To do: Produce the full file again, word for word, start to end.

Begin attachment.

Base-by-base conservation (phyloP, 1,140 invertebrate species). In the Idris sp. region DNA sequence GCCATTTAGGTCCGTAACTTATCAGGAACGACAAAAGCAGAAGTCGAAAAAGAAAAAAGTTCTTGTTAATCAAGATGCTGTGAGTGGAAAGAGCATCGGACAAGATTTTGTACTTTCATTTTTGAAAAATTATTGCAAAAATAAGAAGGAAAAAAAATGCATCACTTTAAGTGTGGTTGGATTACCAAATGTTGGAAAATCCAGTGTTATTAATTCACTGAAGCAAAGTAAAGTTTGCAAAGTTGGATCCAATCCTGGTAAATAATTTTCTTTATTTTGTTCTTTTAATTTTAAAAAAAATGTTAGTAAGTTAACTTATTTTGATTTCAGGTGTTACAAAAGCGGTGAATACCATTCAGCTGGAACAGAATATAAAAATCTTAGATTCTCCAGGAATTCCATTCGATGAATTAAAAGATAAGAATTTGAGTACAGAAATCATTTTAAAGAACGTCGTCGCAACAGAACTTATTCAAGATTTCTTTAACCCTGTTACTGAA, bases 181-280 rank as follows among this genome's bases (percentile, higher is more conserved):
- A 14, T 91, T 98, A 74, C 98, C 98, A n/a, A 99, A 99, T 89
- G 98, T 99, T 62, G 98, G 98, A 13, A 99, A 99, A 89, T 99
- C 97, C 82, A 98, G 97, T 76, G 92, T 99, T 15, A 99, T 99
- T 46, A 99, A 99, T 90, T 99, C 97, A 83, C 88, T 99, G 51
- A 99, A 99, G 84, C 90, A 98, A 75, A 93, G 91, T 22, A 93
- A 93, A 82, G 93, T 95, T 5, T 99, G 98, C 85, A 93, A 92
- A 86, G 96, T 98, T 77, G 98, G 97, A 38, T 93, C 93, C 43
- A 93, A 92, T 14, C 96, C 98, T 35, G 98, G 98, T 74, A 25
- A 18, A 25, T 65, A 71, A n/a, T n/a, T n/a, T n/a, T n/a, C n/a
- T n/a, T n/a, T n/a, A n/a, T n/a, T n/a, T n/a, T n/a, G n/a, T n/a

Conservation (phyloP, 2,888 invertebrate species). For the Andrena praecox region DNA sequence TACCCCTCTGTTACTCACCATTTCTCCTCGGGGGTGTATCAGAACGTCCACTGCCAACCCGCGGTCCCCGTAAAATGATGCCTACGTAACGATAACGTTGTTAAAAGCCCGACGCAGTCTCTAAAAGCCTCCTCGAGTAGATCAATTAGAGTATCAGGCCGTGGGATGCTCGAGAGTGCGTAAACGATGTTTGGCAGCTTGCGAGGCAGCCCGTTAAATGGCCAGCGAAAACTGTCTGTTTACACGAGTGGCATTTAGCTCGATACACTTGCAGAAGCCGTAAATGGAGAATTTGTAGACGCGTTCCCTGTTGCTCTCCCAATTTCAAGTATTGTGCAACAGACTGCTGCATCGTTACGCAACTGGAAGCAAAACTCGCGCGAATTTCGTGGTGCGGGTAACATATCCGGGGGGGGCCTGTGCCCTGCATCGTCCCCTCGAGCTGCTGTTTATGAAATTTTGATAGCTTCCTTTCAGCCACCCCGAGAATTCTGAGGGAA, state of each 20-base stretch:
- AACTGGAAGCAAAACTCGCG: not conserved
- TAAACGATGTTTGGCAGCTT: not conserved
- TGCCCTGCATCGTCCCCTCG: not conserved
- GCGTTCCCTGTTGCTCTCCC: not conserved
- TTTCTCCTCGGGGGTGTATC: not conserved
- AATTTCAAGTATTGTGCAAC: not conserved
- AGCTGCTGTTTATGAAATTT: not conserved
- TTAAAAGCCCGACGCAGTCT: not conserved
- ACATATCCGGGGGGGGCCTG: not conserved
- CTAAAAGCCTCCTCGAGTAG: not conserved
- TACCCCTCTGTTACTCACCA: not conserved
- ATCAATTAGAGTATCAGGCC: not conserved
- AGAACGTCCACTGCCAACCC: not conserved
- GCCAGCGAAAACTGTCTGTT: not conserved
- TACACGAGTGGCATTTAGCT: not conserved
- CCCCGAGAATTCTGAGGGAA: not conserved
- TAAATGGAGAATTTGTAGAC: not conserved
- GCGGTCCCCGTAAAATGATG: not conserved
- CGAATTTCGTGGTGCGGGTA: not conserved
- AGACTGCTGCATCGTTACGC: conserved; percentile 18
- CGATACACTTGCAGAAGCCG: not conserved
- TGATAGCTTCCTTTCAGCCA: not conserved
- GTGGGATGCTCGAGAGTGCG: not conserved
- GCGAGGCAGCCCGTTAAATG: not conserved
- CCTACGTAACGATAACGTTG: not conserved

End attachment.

Base-by-base conservation (phyloP, 1,140 invertebrate species). In the Idris sp. region DNA sequence GCCATTTAGGTCCGTAACTTATCAGGAACGACAAAAGCAGAAGTCGAAAAAGAAAAAAGTTCTTGTTAATCAAGATGCTGTGAGTGGAAAGAGCATCGGACAAGATTTTGTACTTTCATTTTTGAAAAATTATTGCAAAAATAAGAAGGAAAAAAAATGCATCACTTTAAGTGTGGTTGGATTACCAAATGTTGGAAAATCCAGTGTTATTAATTCACTGAAGCAAAGTAAAGTTTGCAAAGTTGGATCCAATCCTGGTAAATAATTTTCTTTATTTTGTTCTTTTAATTTTAAAAAAAATGTTAGTAAGTTAACTTATTTTGATTTCAGGTGTTACAAAAGCGGTGAATACCATTCAGCTGGAACAGAATATAAAAATCTTAGATTCTCCAGGAATTCCATTCGATGAATTAAAAGATAAGAATTTGAGTACAGAAATCATTTTAAAGAACGTCGTCGCAACAGAACTTATTCAAGATTTCTTTAACCCTGTTACTGAA, bases 181-280 rank as follows among this genome's bases (percentile, higher is more conserved):
- A 14, T 91, T 98, A 74, C 98, C 98, A n/a, A 99, A 99, T 89
- G 98, T 99, T 62, G 98, G 98, A 13, A 99, A 99, A 89, T 99
- C 97, C 82, A 98, G 97, T 76, G 92, T 99, T 15, A 99, T 99
- T 46, A 99, A 99, T 90, T 99, C 97, A 83, C 88, T 99, G 51
- A 99, A 99, G 84, C 90, A 98, A 75, A 93, G 91, T 22, A 93
- A 93, A 82, G 93, T 95, T 5, T 99, G 98, C 85, A 93, A 92
- A 86, G 96, T 98, T 77, G 98, G 97, A 38, T 93, C 93, C 43
- A 93, A 92, T 14, C 96, C 98, T 35, G 98, G 98, T 74, A 25
- A 18, A 25, T 65, A 71, A n/a, T n/a, T n/a, T n/a, T n/a, C n/a
- T n/a, T n/a, T n/a, A n/a, T n/a, T n/a, T n/a, T n/a, G n/a, T n/a

Conservation (phyloP, 2,888 invertebrate species). For the Andrena praecox region DNA sequence TACCCCTCTGTTACTCACCATTTCTCCTCGGGGGTGTATCAGAACGTCCACTGCCAACCCGCGGTCCCCGTAAAATGATGCCTACGTAACGATAACGTTGTTAAAAGCCCGACGCAGTCTCTAAAAGCCTCCTCGAGTAGATCAATTAGAGTATCAGGCCGTGGGATGCTCGAGAGTGCGTAAACGATGTTTGGCAGCTTGCGAGGCAGCCCGTTAAATGGCCAGCGAAAACTGTCTGTTTACACGAGTGGCATTTAGCTCGATACACTTGCAGAAGCCGTAAATGGAGAATTTGTAGACGCGTTCCCTGTTGCTCTCCCAATTTCAAGTATTGTGCAACAGACTGCTGCATCGTTACGCAACTGGAAGCAAAACTCGCGCGAATTTCGTGGTGCGGGTAACATATCCGGGGGGGGCCTGTGCCCTGCATCGTCCCCTCGAGCTGCTGTTTATGAAATTTTGATAGCTTCCTTTCAGCCACCCCGAGAATTCTGAGGGAA, state of each 20-base stretch:
- AACTGGAAGCAAAACTCGCG: not conserved
- TAAACGATGTTTGGCAGCTT: not conserved
- TGCCCTGCATCGTCCCCTCG: not conserved
- GCGTTCCCTGTTGCTCTCCC: not conserved
- TTTCTCCTCGGGGGTGTATC: not conserved
- AATTTCAAGTATTGTGCAAC: not conserved
- AGCTGCTGTTTATGAAATTT: not conserved
- TTAAAAGCCCGACGCAGTCT: not conserved
- ACATATCCGGGGGGGGCCTG: not conserved
- CTAAAAGCCTCCTCGAGTAG: not conserved
- TACCCCTCTGTTACTCACCA: not conserved
- ATCAATTAGAGTATCAGGCC: not conserved
- AGAACGTCCACTGCCAACCC: not conserved
- GCCAGCGAAAACTGTCTGTT: not conserved
- TACACGAGTGGCATTTAGCT: not conserved
- CCCCGAGAATTCTGAGGGAA: not conserved
- TAAATGGAGAATTTGTAGAC: not conserved
- GCGGTCCCCGTAAAATGATG: not conserved
- CGAATTTCGTGGTGCGGGTA: not conserved
- AGACTGCTGCATCGTTACGC: conserved; percentile 18
- CGATACACTTGCAGAAGCCG: not conserved
- TGATAGCTTCCTTTCAGCCA: not conserved
- GTGGGATGCTCGAGAGTGCG: not conserved
- GCGAGGCAGCCCGTTAAATG: not conserved
- CCTACGTAACGATAACGTTG: not conserved